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Art Performance San Francisco William Kleb In 1970, Tom Marioni, a San Francisco sculptor who had recently resigned as curator of the Richmond Art Center after presenting a number of controversial exhibitions (such as Terry Fox's Levitation), opened his (and Fox's) studio to the public and called it MOCA - the Museum of Conceptual Art. Located in a shabby section of downtown - at 86 Third Street from 1970-72 and then across the street in an industrial space that had been occupied for fifty years by a printing company - MOCA has provided a focal point for art performance in the San Francisco area as well as an important West Coast stop for touring artists working in the field. As of the moment, however, MOCA is in "a phasing out stage," its building scheduled to fall before a redevelopment Juggernaut. Meanwhile, Marioni is struggling to have the building declared an historical monument and is emphasizing the museum's role in the preservation of a "collection" of artifacts and documents from past events. Even if Marioni succeeds, and the odds are heavily against him, MOCA's days as a "performance space" appear to be over: "There isn't a need to do it anymone," he declared in a recent interview .1 Indeed, according to MOCA's curator, the form itself has "become academic. . . a part of the academy." Eras are short in the twentieth century, as everyone knows, and Marioni's comments, and the situation at MOCA, certainly seem like the beginning of the end of one. In some ways, a survey of performance art activity locally confirms this assessment. The form has surely penetrated the academy, while related institutions, such as the University Art Museum in Berkeley and the San Francisco Museum of Modern Art, sponsor individual performance events as well as elaborate series as a matter of course. 40 For instance, Jim Melchert at Berkeley, Howard Fried at the San Francisco Art Institute, Jock Reynolds and Mel Henderson at San Francisco State, William Wiley and Dan Snyder at U.C. Davis, as well as Robert Ashley's Center for Contemporary Music at Mills, have all made this kind of work an important part of local art school curricula and have turned out numbers of second and third generation performance artists who are now contributing to the local scene. Moreover, there seems to be little going on in the field here that is truly experimental, although performance art can still puzzle and even shock the casual museum-goer; the best work seems developmental rather than seminal, and since this involves an awareness of the traditions and conventions of past performance work, it might reasonably be called "academic." More importantly, one senses what Robert Pincus-Witten recently called "a growing tendency towards more traditional conceptions of art typology," even in this traditionally interdisciplinary area. 2 Marioni's insistence on a rigorously exclusive definition of "performance sculpture" in the first issue of Vision indicates this trend, while the increasing popularity of video and film as primary modes for performance artists, rather than mere records, seems also to point in this direction. 3 Indeed, documentary photographs seem to be getting more and more beautiful, and one senses less general discomfort with the presence (and commercial value) of the residual object whether photo, video tape or written text. On the other hand, the political aspects of performance art - the "materialization" of conceptual art as Roselee Goldberg aptly puts it - have always been compromised by an ambiguous relationship to the document; in fact, Marioni's acknowledgement of the primacy of the artifact (many of those at MOCA noncollectable, to be sure, as they are literally part of the walls) seems less a sign of decay than an honest and realistic acceptance of an attitude that has been implicit all along.4 Nor does this necessarily mean that the form is losing its ideological underpinnings ; phenomenological and behavioral concerns have always been more important than an attack on the collectable object. As for the possibility that performance art is becoming "academic," one might argue that, since the thirties at least, modernism, especially that line traceable back through the surrealists to Futurism, Dada and Duchamp, has been...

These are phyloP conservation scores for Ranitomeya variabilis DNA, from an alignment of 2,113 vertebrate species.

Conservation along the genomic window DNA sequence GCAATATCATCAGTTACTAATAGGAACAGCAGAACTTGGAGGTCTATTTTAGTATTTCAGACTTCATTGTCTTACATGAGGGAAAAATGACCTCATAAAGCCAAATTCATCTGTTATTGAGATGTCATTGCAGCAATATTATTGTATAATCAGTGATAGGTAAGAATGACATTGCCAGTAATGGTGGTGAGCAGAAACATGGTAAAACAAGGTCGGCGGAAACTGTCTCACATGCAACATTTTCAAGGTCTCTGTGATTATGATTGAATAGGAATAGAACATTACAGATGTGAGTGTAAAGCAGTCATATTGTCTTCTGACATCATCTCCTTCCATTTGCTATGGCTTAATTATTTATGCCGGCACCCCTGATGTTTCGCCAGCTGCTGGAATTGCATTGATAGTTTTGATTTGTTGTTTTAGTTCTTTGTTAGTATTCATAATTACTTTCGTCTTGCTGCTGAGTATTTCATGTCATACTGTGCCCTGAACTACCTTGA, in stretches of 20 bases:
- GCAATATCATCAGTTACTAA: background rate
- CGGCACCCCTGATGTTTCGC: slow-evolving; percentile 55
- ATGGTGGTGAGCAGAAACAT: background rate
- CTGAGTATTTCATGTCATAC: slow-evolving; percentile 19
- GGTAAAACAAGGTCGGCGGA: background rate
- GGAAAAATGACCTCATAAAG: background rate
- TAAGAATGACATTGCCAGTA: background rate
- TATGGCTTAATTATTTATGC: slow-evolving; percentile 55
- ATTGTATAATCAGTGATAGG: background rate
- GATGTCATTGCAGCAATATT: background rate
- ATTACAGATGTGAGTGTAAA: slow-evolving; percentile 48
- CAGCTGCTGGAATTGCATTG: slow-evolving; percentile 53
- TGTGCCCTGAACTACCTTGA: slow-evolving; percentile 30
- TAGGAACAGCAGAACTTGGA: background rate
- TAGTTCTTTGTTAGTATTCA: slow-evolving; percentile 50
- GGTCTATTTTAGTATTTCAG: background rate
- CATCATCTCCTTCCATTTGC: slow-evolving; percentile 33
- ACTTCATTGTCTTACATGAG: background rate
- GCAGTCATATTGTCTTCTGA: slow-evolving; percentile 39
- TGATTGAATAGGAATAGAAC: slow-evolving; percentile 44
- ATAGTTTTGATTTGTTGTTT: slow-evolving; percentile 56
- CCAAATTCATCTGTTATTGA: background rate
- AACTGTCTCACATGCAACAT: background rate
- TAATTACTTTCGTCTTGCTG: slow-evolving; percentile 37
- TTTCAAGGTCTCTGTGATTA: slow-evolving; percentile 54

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Additional Information

ISSN
1537-9477
Print ISSN
1520-281X
Pages
pp. 40-50
Launched on MUSE
2018-01-03
Open Access
No
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